Image Collage by PeapodLife "Happy World Wildlife Day 2015"
March 3rd is World Wildlife Day, an opportunity for us to appreciate biodiversity in all its forms. It is a chance for us to reflect on the benefits of healthy ecosystems filled with enduring populations of flora and fauna, and how we are better as a species for being good caretakers of the natural world and its fragile ecological balance—as opposed to efficient and ruthless masters of exploitation."When I hear of the destruction of a species, I feel just as if all the works of some great writer have perished."
~ Former U.S. President Theodore Roosevelt
World Wildlife Day is likewise an occasion for us to take a long, hard look at the international trade in endangered wildlife products. This means taking a long, hard look at ourselves—an exercise which is often times easier said than done. The fact is many of us may be consumers of such products without being aware of it. Or perhaps we simply choose to look the other way. And yet, if we value the continued presence of these creatures in the wild, we cannot afford to be complacent.
"Getting serious about wildlife crime means enrolling the support of all sections of society involved in the production and consumption of wildlife products, which are widely used as medicines, food, building materials, furniture, cosmetics, clothing and accessories."
~ Secretary-General Ban Ki-moon
As the above quote by Ban Ki-moon suggests, we have a role to play in the preservation of endangered species; as do governments and the private sector. But it is not enough to “get tough” on wildlife crime. In parts of the world where economic opportunities are limited, we will always find individuals turning to whatever means of survival is at hand—including harvest and trade in illegal goods.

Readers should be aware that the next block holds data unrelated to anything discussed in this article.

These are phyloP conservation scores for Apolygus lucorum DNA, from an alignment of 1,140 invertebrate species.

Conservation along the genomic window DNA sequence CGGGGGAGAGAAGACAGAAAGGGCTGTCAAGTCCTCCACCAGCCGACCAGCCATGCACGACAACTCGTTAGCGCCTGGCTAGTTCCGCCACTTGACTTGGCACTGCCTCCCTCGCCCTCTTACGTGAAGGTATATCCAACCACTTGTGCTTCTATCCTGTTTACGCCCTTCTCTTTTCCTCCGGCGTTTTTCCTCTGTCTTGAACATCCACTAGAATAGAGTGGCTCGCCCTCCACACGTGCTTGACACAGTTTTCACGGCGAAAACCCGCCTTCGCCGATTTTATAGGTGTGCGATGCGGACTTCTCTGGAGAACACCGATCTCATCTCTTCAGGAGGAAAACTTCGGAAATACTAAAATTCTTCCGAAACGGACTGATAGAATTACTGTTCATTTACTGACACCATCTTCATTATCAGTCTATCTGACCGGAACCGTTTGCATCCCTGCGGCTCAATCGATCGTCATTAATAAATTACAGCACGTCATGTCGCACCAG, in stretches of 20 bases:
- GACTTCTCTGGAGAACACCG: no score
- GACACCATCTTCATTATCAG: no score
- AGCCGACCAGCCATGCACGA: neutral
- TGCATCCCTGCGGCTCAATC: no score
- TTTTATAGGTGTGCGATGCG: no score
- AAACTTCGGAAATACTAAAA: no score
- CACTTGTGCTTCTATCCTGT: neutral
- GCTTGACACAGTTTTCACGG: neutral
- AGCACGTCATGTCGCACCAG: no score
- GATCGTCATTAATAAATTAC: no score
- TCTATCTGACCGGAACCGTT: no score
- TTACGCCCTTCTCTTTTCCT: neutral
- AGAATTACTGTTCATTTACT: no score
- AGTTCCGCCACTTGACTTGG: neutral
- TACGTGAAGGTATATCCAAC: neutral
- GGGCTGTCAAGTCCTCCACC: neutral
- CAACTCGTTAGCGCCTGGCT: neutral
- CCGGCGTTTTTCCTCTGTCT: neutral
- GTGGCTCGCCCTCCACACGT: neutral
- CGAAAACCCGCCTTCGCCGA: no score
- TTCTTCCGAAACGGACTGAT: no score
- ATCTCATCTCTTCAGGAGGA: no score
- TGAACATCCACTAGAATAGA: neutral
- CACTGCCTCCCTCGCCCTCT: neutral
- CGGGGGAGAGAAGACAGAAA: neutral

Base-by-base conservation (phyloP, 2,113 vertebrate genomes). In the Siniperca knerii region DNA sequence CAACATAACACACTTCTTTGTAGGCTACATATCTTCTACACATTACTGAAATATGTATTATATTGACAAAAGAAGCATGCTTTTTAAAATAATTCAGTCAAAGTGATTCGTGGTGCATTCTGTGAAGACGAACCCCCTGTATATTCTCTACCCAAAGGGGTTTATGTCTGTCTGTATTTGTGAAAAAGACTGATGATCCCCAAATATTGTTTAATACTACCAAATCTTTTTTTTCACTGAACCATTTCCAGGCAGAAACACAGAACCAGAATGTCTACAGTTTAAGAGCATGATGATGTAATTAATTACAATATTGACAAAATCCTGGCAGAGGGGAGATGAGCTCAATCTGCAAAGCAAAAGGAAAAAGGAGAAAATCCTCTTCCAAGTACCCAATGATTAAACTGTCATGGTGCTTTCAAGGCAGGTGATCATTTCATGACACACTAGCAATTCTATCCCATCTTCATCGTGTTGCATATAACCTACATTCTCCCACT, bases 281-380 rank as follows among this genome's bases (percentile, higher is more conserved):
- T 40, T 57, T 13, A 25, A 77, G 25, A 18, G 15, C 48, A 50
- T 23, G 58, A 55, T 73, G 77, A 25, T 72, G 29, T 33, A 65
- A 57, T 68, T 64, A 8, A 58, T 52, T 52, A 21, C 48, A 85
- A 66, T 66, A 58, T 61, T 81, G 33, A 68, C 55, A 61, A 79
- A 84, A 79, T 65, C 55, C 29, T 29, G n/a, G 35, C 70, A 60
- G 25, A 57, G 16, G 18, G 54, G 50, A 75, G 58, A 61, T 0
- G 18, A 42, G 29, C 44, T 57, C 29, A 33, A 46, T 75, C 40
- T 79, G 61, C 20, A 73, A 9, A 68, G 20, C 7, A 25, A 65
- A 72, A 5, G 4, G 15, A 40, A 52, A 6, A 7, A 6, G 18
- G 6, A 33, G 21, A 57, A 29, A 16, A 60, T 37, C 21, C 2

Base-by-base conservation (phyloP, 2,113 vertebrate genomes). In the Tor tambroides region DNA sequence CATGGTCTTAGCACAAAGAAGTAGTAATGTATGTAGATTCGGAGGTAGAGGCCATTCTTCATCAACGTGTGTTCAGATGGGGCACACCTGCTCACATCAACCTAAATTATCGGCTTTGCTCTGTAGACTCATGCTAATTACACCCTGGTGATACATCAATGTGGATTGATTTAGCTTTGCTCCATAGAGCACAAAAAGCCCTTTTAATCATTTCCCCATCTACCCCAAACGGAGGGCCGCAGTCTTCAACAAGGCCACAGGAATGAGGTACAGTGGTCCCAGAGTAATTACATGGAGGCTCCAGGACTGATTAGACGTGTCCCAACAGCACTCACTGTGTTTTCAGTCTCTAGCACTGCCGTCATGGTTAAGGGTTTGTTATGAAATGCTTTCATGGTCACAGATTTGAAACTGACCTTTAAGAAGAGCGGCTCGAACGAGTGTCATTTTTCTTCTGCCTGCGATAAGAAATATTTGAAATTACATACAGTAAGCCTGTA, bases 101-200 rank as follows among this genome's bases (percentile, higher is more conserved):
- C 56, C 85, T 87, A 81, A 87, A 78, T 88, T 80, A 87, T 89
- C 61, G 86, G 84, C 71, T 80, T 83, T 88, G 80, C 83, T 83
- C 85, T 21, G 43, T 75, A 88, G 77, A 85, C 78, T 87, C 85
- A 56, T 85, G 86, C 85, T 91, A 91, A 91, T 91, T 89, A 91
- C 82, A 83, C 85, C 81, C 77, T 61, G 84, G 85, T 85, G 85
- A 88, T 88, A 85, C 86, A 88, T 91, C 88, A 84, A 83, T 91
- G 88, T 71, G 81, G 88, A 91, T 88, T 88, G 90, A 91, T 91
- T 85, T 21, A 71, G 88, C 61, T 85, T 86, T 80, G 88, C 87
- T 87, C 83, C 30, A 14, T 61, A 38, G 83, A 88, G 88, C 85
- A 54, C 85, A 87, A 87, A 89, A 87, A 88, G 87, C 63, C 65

So long as there is a demand for products containing wildlife parts, there will be a supply…until, that is, demand outstrips supply and the wild population and/or ecosystem collapses. The cascading effects of species loss can be disastrous on ecosystems.
True, ecosystems are self-balancing and constantly adapting to change, but it is naïve to think that that they will “recover” to their pre-existing state after the loss of a major species. Instead, a new ecosystem will evolve, one in which a number of other species may likewise disappear.
For as difficult as it may be for us to comprehend, nature itself has no attachments to species. Sacrifice is a fundamental aspect of life. Working with ecosystems day in and day out, we at PeapodLife witness how ecosystems sacrifice individuals for the sake of the whole.
Nature has been responsible for several major extinction events on the planet, and countless minor ones. Nature moves on: new species emerge; new harmonic and symbiotic relationships develop. Negative chaos gives way to positive chaos.
The real question to ask ourselves on World Wildlife Day may be this: are we a part of the negative chaos or the positive chaos? Are we contributing to harmonious and symbiotic relationships or exploitative, conflict-based ones? How does our relationship with our immediate micro environment translate into our relationship with the macro environment?
Image: Endangered Species
If it is a question of sensitivity—of feeling the plight of endangered species and the loss of species on a deep, almost personal level—then wouldn’t a personal relationship with an ecosystem in our micro environment increase our sensitivity to ecosystems and their endangered residents on the macro level?
PeapodLife doesn’t believe this to be so—we know it. We have witnessed it, time and again. By inviting ecosystems into their lives in a meaningful way, individuals develop a deeper sensitivity to the profound purpose and meaning of nature in their lives. It’s almost inevitable. We, like all creatures, are not separate from our environment. If we immerse ourselves in the embrace of nature’s nurturing embrace, we will have a greater tendency to “pay it forward;” to repay and embrace nature in kind.
When you bring a PeapodLife ecosystem into your life, every day is a Happy World Wildlife Day.